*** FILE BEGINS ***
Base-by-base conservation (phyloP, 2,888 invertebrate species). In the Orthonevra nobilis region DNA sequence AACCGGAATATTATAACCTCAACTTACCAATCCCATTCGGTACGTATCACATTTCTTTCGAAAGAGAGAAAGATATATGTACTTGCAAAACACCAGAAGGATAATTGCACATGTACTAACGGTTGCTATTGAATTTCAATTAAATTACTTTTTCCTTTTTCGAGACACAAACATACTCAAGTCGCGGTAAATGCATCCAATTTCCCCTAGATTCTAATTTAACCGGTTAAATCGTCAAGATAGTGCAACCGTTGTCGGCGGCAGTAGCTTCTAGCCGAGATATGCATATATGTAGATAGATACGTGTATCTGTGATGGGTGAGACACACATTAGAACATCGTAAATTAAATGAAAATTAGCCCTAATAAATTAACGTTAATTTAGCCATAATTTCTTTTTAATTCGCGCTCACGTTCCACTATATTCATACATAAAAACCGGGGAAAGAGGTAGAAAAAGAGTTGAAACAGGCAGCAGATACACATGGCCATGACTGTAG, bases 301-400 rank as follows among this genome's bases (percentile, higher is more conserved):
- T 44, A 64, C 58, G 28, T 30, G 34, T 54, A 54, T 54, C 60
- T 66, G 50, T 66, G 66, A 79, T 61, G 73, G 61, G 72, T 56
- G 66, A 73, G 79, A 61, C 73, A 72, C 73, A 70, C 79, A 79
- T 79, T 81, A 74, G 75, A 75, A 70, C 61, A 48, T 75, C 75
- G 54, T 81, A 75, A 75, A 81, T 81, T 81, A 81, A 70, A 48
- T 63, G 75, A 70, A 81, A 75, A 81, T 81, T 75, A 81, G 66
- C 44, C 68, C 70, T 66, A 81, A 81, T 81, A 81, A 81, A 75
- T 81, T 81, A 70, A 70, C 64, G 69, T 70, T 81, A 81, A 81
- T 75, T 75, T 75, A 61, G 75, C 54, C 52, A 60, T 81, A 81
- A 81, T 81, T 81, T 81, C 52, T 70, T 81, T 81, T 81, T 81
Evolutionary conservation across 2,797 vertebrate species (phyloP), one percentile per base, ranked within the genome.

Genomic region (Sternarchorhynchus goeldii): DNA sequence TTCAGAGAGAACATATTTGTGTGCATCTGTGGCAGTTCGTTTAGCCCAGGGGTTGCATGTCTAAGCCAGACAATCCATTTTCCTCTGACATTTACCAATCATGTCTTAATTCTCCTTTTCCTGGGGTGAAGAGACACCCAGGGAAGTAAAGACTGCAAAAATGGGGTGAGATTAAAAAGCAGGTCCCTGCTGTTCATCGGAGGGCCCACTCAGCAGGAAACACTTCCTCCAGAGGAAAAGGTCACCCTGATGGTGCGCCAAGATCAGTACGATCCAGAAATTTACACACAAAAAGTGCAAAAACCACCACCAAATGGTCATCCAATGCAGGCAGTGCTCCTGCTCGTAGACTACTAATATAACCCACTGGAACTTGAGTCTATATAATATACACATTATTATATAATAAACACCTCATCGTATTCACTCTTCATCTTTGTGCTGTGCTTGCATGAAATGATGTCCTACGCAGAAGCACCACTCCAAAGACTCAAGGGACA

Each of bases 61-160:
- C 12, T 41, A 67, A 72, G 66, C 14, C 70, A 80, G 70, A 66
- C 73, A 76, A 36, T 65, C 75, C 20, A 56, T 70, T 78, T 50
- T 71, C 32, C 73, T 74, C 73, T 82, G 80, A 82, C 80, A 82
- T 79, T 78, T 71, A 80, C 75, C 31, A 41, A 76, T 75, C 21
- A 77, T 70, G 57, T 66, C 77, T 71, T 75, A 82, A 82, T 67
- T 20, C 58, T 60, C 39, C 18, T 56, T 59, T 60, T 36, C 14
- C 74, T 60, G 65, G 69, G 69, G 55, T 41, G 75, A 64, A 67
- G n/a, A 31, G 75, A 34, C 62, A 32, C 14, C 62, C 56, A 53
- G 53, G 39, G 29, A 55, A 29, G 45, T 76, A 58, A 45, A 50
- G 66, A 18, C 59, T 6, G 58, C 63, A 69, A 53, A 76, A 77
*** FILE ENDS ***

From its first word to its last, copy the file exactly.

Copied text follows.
Base-by-base conservation (phyloP, 2,888 invertebrate species). In the Orthonevra nobilis region DNA sequence AACCGGAATATTATAACCTCAACTTACCAATCCCATTCGGTACGTATCACATTTCTTTCGAAAGAGAGAAAGATATATGTACTTGCAAAACACCAGAAGGATAATTGCACATGTACTAACGGTTGCTATTGAATTTCAATTAAATTACTTTTTCCTTTTTCGAGACACAAACATACTCAAGTCGCGGTAAATGCATCCAATTTCCCCTAGATTCTAATTTAACCGGTTAAATCGTCAAGATAGTGCAACCGTTGTCGGCGGCAGTAGCTTCTAGCCGAGATATGCATATATGTAGATAGATACGTGTATCTGTGATGGGTGAGACACACATTAGAACATCGTAAATTAAATGAAAATTAGCCCTAATAAATTAACGTTAATTTAGCCATAATTTCTTTTTAATTCGCGCTCACGTTCCACTATATTCATACATAAAAACCGGGGAAAGAGGTAGAAAAAGAGTTGAAACAGGCAGCAGATACACATGGCCATGACTGTAG, bases 301-400 rank as follows among this genome's bases (percentile, higher is more conserved):
- T 44, A 64, C 58, G 28, T 30, G 34, T 54, A 54, T 54, C 60
- T 66, G 50, T 66, G 66, A 79, T 61, G 73, G 61, G 72, T 56
- G 66, A 73, G 79, A 61, C 73, A 72, C 73, A 70, C 79, A 79
- T 79, T 81, A 74, G 75, A 75, A 70, C 61, A 48, T 75, C 75
- G 54, T 81, A 75, A 75, A 81, T 81, T 81, A 81, A 70, A 48
- T 63, G 75, A 70, A 81, A 75, A 81, T 81, T 75, A 81, G 66
- C 44, C 68, C 70, T 66, A 81, A 81, T 81, A 81, A 81, A 75
- T 81, T 81, A 70, A 70, C 64, G 69, T 70, T 81, A 81, A 81
- T 75, T 75, T 75, A 61, G 75, C 54, C 52, A 60, T 81, A 81
- A 81, T 81, T 81, T 81, C 52, T 70, T 81, T 81, T 81, T 81
Evolutionary conservation across 2,797 vertebrate species (phyloP), one percentile per base, ranked within the genome.

Genomic region (Sternarchorhynchus goeldii): DNA sequence TTCAGAGAGAACATATTTGTGTGCATCTGTGGCAGTTCGTTTAGCCCAGGGGTTGCATGTCTAAGCCAGACAATCCATTTTCCTCTGACATTTACCAATCATGTCTTAATTCTCCTTTTCCTGGGGTGAAGAGACACCCAGGGAAGTAAAGACTGCAAAAATGGGGTGAGATTAAAAAGCAGGTCCCTGCTGTTCATCGGAGGGCCCACTCAGCAGGAAACACTTCCTCCAGAGGAAAAGGTCACCCTGATGGTGCGCCAAGATCAGTACGATCCAGAAATTTACACACAAAAAGTGCAAAAACCACCACCAAATGGTCATCCAATGCAGGCAGTGCTCCTGCTCGTAGACTACTAATATAACCCACTGGAACTTGAGTCTATATAATATACACATTATTATATAATAAACACCTCATCGTATTCACTCTTCATCTTTGTGCTGTGCTTGCATGAAATGATGTCCTACGCAGAAGCACCACTCCAAAGACTCAAGGGACA

Each of bases 61-160:
- C 12, T 41, A 67, A 72, G 66, C 14, C 70, A 80, G 70, A 66
- C 73, A 76, A 36, T 65, C 75, C 20, A 56, T 70, T 78, T 50
- T 71, C 32, C 73, T 74, C 73, T 82, G 80, A 82, C 80, A 82
- T 79, T 78, T 71, A 80, C 75, C 31, A 41, A 76, T 75, C 21
- A 77, T 70, G 57, T 66, C 77, T 71, T 75, A 82, A 82, T 67
- T 20, C 58, T 60, C 39, C 18, T 56, T 59, T 60, T 36, C 14
- C 74, T 60, G 65, G 69, G 69, G 55, T 41, G 75, A 64, A 67
- G n/a, A 31, G 75, A 34, C 62, A 32, C 14, C 62, C 56, A 53
- G 53, G 39, G 29, A 55, A 29, G 45, T 76, A 58, A 45, A 50
- G 66, A 18, C 59, T 6, G 58, C 63, A 69, A 53, A 76, A 77